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Medzihorsky, J (2015)

Election Fraud: A Latent Class Framework for Digit-Based Tests

Political Analysis 23(4), pp. 506-517.

ISSN/ISBN: Not available at this time. DOI: 10.1093/pan/mpv021

Abstract: Digit-based election forensics (DBEF) typically relies on null hypothesis significance testing, with undesirable effects on substantive conclusions. This article proposes an alternative free of this problem. It rests on decomposing the observed numeral distribution into the “no fraud” and “fraud” latent classes, by finding the smallest fraction of numerals that needs to be either removed or reallocated to achieve a perfect fit of the “no fraud” model. The size of this fraction can be interpreted as a measure of fraudulence. Both alternatives are special cases of measures of model fit—the $\pi^{*}$ mixture index of fit and the $\Delta$ dissimilarity index, respectively. Furthermore, independently of the latent class framework, the distributional assumptions of DBEF can be relaxed in some contexts. Independently or jointly, the latent class framework and the relaxed distributional assumptions allow us to dissect the observed distributions using models more flexible than those of existing DBEF. Reanalysis of Beber and Scacco’s (2012) data shows that the approach can lead to new substantive conclusions.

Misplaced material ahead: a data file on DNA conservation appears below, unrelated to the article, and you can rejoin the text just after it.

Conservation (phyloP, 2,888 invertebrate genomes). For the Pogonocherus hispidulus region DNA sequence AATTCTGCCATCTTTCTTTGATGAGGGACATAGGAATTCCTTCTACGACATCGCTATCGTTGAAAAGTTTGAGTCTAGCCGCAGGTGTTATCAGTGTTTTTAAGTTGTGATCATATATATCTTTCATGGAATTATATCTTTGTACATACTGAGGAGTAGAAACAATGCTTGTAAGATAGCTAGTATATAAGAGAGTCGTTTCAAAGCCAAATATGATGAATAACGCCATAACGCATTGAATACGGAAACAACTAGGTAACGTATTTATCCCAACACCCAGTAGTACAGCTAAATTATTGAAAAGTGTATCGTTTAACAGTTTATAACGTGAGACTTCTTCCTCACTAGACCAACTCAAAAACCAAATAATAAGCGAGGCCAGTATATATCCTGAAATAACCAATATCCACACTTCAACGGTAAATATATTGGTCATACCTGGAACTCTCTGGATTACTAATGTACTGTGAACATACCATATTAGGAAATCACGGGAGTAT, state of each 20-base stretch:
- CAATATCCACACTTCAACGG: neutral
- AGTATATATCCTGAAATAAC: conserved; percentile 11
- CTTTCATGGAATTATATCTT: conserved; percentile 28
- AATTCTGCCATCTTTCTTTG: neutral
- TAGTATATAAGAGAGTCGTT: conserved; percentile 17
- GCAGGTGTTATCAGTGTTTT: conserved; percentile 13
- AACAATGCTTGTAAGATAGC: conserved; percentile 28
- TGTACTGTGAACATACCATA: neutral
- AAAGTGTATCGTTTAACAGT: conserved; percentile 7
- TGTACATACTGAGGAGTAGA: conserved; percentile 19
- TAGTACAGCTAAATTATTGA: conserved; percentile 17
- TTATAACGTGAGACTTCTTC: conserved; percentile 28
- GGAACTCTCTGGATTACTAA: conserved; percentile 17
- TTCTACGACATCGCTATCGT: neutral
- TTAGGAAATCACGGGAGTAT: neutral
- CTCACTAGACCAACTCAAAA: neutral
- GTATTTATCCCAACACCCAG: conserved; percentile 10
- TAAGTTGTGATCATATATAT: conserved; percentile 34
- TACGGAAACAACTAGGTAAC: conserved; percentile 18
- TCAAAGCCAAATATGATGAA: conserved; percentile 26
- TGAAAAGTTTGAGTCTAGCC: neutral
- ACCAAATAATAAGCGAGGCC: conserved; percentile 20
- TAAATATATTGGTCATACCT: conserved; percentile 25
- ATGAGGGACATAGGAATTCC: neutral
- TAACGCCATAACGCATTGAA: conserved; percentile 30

@article{medzihorsky2015election, title={Election fraud: A latent class framework for digit-based tests}, author={Medzihorsky, Juraj}, journal={Political Analysis}, volume={23}, number={4}, pages={506--517}, year={2015}, publisher={Cambridge University Press} }

Reference Type: Journal Article

Subject Area(s): Voting Fraud